Where is your king, that he may save you?
Where are your rulers in all your towns,
of whom you said,
‘Give me a king and princes’?
So in my anger I gave you a king,
and in my wrath I took him away.
Though I walk in the midst of trouble,
you preserve my life.
You stretch out your hand against the anger of my foes;
with your right hand you save me.
Reflection: Who is Your King?
By John Tillman
As I write this is it November 2nd. On the day this will post, November 7th, many varied outcomes are predicted. Depending on the news source and depending on how they slice and dice the data (and how questionable the data is in the first place) we may wake up Wednesday to a blue wave, or maybe a red wave. Whatever the outcome, the media will step vigorously into its role of dividing us into losers and winners—the empowered and the powerless.
Whatever kings and princes we wake up to today, one thing Christians can be assured of—they will not save us. The more we grasp at their power, hoping for protection and salvation, the further we lurch away from Christ’s example.
Jesus came demonstrating the power of powerlessness and a theology of weakness. He told the disciples to bring swords solely for the purpose of telling them to put them away, never to be drawn again. He was able to access power to defeat his foes, but chose powerlessness instead.
But, “Does powerlessness mean that we are doomed to be doormats for our power-hungry society?”, asks Henri Nouwen in his essay, Power, Powerlessness, and Power. “As fearful, anxious, insecure, and wounded people we are tempted constantly to grab the little bit of power the world offers us. These threads of power make us puppets jerked up and down until we are dead.”
Nouwen goes on to explain that forsaking the power of the world opens us to be filled with the power of love—not human love, but God’s love.
A theology of weakness claims power—God’s power, the all-transforming power of love…It is this power that engenders leaders for our communities, women and men who dare to take risks and new initiatives. It is this power that enables us to be not only gentle as doves but also as clever as serpents in our dealings with governments and church agencies. It is this divine power that enables us to become saints who can make all things new.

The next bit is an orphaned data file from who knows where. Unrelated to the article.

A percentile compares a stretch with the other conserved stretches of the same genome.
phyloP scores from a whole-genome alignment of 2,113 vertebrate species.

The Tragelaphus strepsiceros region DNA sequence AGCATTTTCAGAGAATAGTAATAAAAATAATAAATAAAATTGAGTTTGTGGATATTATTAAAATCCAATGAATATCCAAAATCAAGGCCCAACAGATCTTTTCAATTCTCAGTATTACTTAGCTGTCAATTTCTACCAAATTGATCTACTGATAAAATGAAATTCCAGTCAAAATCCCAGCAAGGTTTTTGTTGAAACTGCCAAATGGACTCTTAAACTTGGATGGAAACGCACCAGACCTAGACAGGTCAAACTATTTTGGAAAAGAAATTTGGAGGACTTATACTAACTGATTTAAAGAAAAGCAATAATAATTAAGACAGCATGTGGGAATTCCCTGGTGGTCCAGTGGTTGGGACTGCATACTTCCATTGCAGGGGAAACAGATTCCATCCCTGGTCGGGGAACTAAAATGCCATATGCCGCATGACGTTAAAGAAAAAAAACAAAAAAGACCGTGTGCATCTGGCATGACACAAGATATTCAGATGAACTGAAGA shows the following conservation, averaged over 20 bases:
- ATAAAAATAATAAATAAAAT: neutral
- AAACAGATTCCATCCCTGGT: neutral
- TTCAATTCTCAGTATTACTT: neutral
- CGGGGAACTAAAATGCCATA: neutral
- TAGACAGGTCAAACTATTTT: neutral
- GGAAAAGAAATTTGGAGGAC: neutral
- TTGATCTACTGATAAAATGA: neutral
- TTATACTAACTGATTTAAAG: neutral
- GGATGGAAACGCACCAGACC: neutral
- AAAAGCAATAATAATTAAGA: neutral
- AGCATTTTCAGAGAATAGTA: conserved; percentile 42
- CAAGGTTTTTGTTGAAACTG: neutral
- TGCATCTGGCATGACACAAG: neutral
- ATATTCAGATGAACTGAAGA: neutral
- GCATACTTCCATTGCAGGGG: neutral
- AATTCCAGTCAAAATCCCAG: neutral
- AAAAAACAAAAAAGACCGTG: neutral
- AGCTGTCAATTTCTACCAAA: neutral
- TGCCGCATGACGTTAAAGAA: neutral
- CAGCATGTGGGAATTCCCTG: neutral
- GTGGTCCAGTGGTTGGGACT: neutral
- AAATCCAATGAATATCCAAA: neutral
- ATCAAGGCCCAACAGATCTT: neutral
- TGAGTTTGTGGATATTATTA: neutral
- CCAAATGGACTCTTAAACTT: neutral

The privilege of God’s people is not to be used, but to be loved, to love each other, and serve others with, and lead others to, that love.
The government we sit under has little to no bearing on the way we should live our lives in love toward the community around us.
Allowing any party of government to claim us as “theirs” dissociates us from the gospel and from Christ. Who is our king? May we answer with confidence, “We have no king but Christ, and him crucified.”
Prayer: The Morning Psalm
I will sing of mercy and justice; to you, O Lord, will I sing praises. I will strive to follow a blameless course; oh, when will you come to me: I will walk with sincerity of heart within my house. I will set not worthless thing before my eyes; I hate the doers of evil deeds; they shall not remain with me. A crooked heart shall be far from me; I will not know emil. Those who in secret slander their neighbors I will destroy; those who have a haughty look and a proud heart I cannot abide.— Psalm 101.1-5
– Prayer from The Divine Hours: Prayers for Autumn and Wintertime by Phyllis Tickle.
Read More about God’s Kingdom Versus God’s Reign
Christ repeatedly asserted that God’s kingdom was paradoxically “in your midst” and “not of this world.” Yet that somehow doesn’t keep us from attempting to redeem the earth through worldly means, baptizing political activism and equating it with spiritual warfare.
Read More about Celebrating Earthly Kingdoms :: Readers’ Choice
This should call all of us to our knees before Christ to pledge that no earthly authority will be allowed to usurp His primacy.
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